The Real Lessons of the Six-Day War

Looking past some of the more formulaic debates between the Israeli left and right about the legacy of the 1967 conflict, Yaakov Amidror examines its profound impact on Israel, the Palestinians, and the Arab world as a whole:

Until the Six-Day War, the Arabs had “convincing” explanations as to why they had failed in their wars against Israel. In 1948, the prevailing explanation was that Israel fought against corrupt countries that could not properly unite against it; in the 1956 Suez Crisis, it was the fact Israel was part of an international coalition of superpowers.

The Six-Day War stands out because Israel’s victory was undisputed, and the Arabs were devoid of any excuse for their defeat. . . . The only plausible explanation for the defeat was the Arabs’ claim that they were “surprised.” In that respect, the 1973 Yom Kippur War was something of final proof of the new regional equation by which Israel could not be defeated on the battlefield. The 1973 war, which caught Israel completely by surprise, dealt the Arab armies a massive military defeat. Perhaps it was this reversal of roles that was necessary to reinforce the regional equation. . . .

At the same time, Arab nationalism, especially in its Nasserist sense, failed the test of reality and all but disappeared. It is possible that the blow dealt to the Arab nations had more far-reaching historical implications than common wisdom would have us believe and that its remnants may still resonate in the Arab Spring, which for its part, has consumed the last shreds of faith in Arab nationalism. The resounding defeat in 1967 clearly gave rise to other forces in the Arab world as a substitute for failed nationalism; one of those forces was Islamism, which only benefited from the failure of its modern rival. . . .

[In Israel itself,] the lifting of military rule on Israeli Arabs in November 1966, together with the magnitude of the Arab nations’ defeat in the war a few months later, prompted a fundamental change among Israeli Arabs, as they finally realized they could not undo the results of the War of Independence. To a large extent, this was when the long process of Israeli Arabs’ integration into Israeli society began. . . .

Ironically, . . . it was the Six-Day War that cemented the existence of a Palestinian people in the political and public spheres. Until then there was no tangible link between the Egypt-controlled Gaza Strip and the Jordan-controlled Judea and Samaria, and no Arab country demanded independence for the Palestinians—nothing could have been further from their minds.

You have 2 free articles left this month

Sign up now for unlimited access

Subscribe Now

Already have an account? Log in now

Read more at Israel Hayom

More about: Arab nationalism, Arab Spring, Israel & Zionism, Israeli history, Palestinians, Six-Day War

Yasir Arafat’s Decades-Long Alliance with Iran and Its Consequences for Both Palestinians and Iranians

Jan. 18 2019

In 2002—at the height of the second intifada—the Israeli navy intercepted the Karina A, a Lebanese vessel carrying 50 tons of Iranian arms to the Palestine Liberation Organization (PLO). But Yasir Arafat’s relationship with the Islamic Republic goes much farther back, to before its founding in 1979. The terrorist leader had forged ties with followers of Ayatollah Ruhollah Khomeini that grew especially strong in the years when Lebanon became a base of operations both for Iranian opponents of the shah and for the PLO itself. Tony Badran writes:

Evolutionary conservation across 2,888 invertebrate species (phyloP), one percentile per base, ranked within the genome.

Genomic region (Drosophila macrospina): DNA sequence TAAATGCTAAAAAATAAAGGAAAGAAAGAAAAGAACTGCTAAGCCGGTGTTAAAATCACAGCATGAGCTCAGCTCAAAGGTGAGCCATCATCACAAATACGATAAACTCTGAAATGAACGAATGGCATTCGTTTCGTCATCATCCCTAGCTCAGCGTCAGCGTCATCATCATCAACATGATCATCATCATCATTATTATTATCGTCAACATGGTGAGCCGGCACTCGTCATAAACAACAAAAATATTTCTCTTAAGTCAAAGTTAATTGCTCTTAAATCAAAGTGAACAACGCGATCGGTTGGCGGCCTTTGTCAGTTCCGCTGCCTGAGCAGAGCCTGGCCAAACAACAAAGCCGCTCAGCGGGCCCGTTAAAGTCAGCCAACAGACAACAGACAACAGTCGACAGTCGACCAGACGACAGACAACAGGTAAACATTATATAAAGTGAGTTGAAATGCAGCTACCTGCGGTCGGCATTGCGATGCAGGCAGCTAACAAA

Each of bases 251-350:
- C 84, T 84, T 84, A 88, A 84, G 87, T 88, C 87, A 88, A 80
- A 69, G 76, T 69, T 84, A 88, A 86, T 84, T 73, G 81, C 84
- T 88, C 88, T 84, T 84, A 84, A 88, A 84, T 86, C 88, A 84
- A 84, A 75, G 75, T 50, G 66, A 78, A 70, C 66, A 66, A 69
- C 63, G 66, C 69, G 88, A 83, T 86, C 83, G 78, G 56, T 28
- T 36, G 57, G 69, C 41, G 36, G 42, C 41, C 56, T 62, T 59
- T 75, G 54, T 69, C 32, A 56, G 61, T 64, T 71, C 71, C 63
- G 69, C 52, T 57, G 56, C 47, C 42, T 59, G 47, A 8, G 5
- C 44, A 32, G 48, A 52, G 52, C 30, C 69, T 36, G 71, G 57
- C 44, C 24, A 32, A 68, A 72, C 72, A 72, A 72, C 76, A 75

The relationship between the Iranian revolutionary factions and the Palestinians began in the late 1960s, in parallel with Arafat’s own rise in preeminence within the PLO. . . . [D]uring the 1970s, Lebanon became the site where the major part of the Iranian revolutionaries’ encounter with the Palestinians played out. . . .

The number of guerrillas that trained in Lebanon with the Palestinians was not particularly large. But the Iranian cadres in Lebanon learned useful skills and procured weapons and equipment, which they smuggled back into Iran. . . . The PLO established close working ties with the Khomeinist faction. . . . [W]orking [especially] closely with the PLO [was] Mohammad Montazeri, son of the senior cleric Ayatollah Hossein-Ali Montazeri and a militant who had a leading role in developing the idea of establishing the Islamic Revolutionary Guard Corps (IRGC) once the revolution was won.

The Lebanese terrorist and PLO operative Anis Naccache, who coordinated with [the] Iranian revolutionaries, . . . takes personal credit for the idea. Naccache claims that Jalaleddin Farsi, [a leading Iranian revolutionary]. approached him specifically and asked him directly to draft the plan to form the main pillar of the Khomeinist regime. The formation of the IRGC may well be the greatest single contribution that the PLO made to the Iranian revolution. . . .

Arafat’s fantasy of pulling the strings and balancing the Iranians and the Arabs in a grand anti-Israel camp of regional states never stood much of a chance. However, his wish to see Iran back the Palestinian armed struggle is now a fact, as Tehran has effectively become the principal, if not the only, sponsor of the Palestinian military option though its direct sponsorship of Islamic Jihad and its sustaining strategic and organizational ties with Hamas. By forging ties with the Khomeinists, Arafat unwittingly helped to achieve the very opposite of his dream. Iran has turned [two] Palestinian factions into its proxies, and the PLO has been relegated to the regional sidelines.

You have 1 free article left this month

Sign up now for unlimited access

Subscribe Now

Already have an account? Log in now

Read more at Tablet

More about: Hamas, History & Ideas, Iran, Lebanon, PLO, Yasir Arafat